NATO set for defense spending increases as Trump seeks even more
By JOHN VANDIVER | STARS AND STRIPES Published: June 28, 2017
NATO allies are expected to boost defense spending in 2017 by 4.3 percent, marking the third consecutive year expenditures will rise for an alliance under pressure from the Trump administration to invest even more in their militaries.
“This means, over the last three years, European allies and Canada spent almost $46 billion U.S. dollars more on defense,” NATO Secretary-General Jens Stoltenberg told reporters at his Brussels headquarters. “So we have really shifted gears. The trend is up and we intend to keep it up.”
NATO defense ministers will meet on Thursday for a day of talks that will focus on efforts to increase military expenditures and chart the alliance’s future course in Afghanistan, where the Pentagon is considering a troop increase.
It was unclear whether the talks would generate new troop contributions from NATO members, but Stoltenberg said allies are looking at ways to expand its training mission in Afghanistan. A return to a NATO combat mission, however, is off the table, the alliance’s top official added.
On defense spending, U.S. Defense Secretary Jim Mattis warned allies in March that failure to meet NATO’s own defense spending guidelines could force the U.S. to “moderate” its support for the military pact.
NATO policy calls for members to dedicate 2 percent of gross domestic product to their respective militaries, but for years almost all nations have fallen short. Of NATO’s 29 members, only the U.S., Britain, Poland, Greece and Estonia currently meet or exceed the target. Romania is on course this year to join the ranks of the 2 percent club, followed by Latvia and Lithuania in 2018.
In an attempt to pressure allies to reach the target, the Trump administration has demanded that members establish national plans that lay out their spending priorities.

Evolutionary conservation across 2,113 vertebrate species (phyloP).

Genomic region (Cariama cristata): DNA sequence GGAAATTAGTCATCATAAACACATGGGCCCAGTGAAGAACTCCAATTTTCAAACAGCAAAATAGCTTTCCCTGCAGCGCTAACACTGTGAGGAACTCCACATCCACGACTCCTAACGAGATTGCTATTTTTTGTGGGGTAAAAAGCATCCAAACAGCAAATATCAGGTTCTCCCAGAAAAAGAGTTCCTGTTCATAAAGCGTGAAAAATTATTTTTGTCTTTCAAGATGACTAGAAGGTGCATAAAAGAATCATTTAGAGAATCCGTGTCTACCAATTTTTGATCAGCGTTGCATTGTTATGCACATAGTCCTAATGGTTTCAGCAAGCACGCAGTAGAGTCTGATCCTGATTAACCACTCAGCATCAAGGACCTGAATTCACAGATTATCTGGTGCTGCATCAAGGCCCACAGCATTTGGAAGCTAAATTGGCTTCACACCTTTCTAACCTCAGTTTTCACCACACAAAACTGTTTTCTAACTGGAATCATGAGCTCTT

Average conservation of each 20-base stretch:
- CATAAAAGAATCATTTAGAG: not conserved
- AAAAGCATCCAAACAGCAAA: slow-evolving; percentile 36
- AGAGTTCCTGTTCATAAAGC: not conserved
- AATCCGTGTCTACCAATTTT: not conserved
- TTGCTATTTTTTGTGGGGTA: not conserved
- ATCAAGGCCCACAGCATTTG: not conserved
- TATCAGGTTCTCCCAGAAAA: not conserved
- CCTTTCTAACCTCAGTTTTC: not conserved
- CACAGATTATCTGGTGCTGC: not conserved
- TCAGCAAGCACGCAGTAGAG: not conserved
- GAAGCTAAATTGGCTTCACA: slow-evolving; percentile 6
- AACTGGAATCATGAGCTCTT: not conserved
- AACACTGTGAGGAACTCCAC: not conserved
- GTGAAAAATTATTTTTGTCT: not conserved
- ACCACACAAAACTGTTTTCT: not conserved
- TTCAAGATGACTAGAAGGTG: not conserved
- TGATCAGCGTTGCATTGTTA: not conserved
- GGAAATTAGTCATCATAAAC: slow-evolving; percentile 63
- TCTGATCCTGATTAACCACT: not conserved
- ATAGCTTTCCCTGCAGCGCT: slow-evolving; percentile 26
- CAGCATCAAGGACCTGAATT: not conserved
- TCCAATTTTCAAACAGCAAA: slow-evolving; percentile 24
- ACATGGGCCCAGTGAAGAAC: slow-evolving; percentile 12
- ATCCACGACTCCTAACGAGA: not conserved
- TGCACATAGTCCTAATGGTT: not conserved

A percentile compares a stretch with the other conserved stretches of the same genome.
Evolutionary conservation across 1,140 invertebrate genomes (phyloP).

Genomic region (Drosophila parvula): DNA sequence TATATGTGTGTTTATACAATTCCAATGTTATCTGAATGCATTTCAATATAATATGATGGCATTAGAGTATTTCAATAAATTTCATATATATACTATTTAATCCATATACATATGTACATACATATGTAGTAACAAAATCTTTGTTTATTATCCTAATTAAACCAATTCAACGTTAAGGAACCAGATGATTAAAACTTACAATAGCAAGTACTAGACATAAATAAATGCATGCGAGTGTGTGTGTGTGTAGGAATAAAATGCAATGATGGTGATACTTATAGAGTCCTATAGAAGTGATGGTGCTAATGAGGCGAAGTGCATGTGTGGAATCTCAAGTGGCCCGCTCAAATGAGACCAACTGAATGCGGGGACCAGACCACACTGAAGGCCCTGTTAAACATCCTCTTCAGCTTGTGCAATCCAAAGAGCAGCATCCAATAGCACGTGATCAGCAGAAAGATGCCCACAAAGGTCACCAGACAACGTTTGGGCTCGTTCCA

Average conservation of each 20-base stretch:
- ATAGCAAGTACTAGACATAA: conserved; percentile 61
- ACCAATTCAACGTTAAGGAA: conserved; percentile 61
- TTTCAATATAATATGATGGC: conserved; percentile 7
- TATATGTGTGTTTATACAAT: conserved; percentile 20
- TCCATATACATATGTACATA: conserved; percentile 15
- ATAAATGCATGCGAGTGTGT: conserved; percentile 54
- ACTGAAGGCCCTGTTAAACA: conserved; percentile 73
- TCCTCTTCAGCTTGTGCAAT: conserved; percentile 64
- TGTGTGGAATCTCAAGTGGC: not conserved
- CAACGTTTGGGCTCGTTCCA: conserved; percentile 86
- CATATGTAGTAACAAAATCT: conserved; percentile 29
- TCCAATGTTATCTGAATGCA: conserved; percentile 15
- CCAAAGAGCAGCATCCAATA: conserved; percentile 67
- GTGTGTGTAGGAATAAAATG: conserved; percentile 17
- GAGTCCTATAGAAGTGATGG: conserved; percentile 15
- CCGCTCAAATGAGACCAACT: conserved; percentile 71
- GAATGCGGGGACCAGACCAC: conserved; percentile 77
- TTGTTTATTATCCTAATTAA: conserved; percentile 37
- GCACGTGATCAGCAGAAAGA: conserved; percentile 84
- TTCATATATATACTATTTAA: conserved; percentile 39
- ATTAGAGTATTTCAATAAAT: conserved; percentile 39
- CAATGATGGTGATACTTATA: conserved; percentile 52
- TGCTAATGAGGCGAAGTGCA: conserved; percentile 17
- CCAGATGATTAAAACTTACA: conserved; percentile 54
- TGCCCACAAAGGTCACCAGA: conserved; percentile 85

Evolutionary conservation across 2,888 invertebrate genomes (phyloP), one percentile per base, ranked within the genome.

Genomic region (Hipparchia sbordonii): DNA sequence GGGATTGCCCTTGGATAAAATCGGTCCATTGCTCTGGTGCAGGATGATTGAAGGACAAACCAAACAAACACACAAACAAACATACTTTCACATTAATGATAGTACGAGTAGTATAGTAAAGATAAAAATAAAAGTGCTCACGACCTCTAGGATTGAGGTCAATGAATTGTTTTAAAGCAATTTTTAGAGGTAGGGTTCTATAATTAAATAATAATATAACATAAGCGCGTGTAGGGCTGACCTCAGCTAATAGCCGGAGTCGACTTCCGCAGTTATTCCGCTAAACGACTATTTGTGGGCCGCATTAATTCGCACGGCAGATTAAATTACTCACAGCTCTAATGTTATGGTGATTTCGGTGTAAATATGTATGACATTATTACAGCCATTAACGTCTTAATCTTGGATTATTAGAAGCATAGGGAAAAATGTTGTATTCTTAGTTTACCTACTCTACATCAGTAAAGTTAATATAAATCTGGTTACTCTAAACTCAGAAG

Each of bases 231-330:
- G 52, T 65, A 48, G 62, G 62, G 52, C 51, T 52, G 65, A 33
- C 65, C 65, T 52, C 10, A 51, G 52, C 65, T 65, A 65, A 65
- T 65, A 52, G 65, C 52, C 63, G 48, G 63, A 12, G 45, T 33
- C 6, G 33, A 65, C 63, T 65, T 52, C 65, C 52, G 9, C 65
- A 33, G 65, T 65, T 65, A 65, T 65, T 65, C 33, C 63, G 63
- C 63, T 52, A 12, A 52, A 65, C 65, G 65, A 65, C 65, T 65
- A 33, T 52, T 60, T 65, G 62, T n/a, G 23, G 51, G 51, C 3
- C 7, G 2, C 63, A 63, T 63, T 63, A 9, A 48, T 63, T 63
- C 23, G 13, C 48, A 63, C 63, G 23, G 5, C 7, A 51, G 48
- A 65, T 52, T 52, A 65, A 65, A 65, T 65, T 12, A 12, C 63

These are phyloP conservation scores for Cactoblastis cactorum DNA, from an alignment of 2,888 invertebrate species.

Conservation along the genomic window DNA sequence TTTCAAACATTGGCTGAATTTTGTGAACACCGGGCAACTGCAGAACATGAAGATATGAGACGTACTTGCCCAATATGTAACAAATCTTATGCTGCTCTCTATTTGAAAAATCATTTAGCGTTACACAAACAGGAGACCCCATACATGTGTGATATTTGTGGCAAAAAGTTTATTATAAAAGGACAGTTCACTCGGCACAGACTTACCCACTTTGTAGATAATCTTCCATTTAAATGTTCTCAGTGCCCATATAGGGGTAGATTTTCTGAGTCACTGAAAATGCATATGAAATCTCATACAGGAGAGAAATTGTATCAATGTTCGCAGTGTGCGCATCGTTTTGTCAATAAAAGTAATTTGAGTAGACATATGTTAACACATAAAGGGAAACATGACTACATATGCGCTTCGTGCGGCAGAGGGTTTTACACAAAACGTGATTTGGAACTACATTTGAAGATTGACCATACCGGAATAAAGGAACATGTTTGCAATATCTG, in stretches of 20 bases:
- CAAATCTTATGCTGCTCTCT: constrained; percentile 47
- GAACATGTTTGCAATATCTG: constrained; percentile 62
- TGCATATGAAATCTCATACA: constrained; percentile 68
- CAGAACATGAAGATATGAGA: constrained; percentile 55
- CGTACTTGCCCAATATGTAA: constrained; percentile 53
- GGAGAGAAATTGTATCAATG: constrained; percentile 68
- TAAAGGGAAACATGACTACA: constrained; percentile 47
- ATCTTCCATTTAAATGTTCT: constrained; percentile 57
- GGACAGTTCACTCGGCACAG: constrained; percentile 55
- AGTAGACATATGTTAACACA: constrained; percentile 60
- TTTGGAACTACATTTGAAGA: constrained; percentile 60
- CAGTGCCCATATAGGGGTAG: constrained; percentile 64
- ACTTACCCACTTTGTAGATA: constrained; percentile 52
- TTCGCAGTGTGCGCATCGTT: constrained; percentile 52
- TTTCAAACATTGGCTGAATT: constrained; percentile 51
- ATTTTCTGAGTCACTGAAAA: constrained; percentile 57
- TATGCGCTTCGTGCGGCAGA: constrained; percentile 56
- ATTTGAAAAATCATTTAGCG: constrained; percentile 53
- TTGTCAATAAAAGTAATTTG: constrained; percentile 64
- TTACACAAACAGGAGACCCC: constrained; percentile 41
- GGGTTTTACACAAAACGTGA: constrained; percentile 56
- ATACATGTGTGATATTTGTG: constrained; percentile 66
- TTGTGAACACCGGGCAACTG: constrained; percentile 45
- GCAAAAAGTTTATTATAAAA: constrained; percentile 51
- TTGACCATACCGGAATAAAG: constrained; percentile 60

“Allies’ national plans will ensure we maintain the momentum. The first set of reports on national plans will be completed by December and reviewed by defense ministers in February,” Stoltenberg said.
The reports will detail dollar figures and contributions to specific missions and operations.
On Thursday, allies also are expected to agree to new “capability targets” that will indicate areas where members can improve, such as obtaining more heavy equipment, air-to-air refueling capabilities, and forces ready to mobilize on short notice.
Still, while President Donald Trump has made defense spending his central concern regarding NATO, it remains unclear how much of an effect his demands have had on actual defense budgets. Among NATO members, spending began increasing in the wake of Russia’s 2014 intervention in Ukraine. In 2014, members agreed to reach NATO’s 2 percent mark by 2020.
Trump has said he would like members to get to the benchmark faster — and even boost spending to 3 percent. So far, members have not indicated an interest in doing so.
But Stoltenberg said he welcomed Trump’s emphasis on spending, saying it helps focus alliance attention.
“They (NATO members) should increase spending on defense not just to please the United States,” Stoltenberg said. “They should increase more in defense because it is in their own interest.”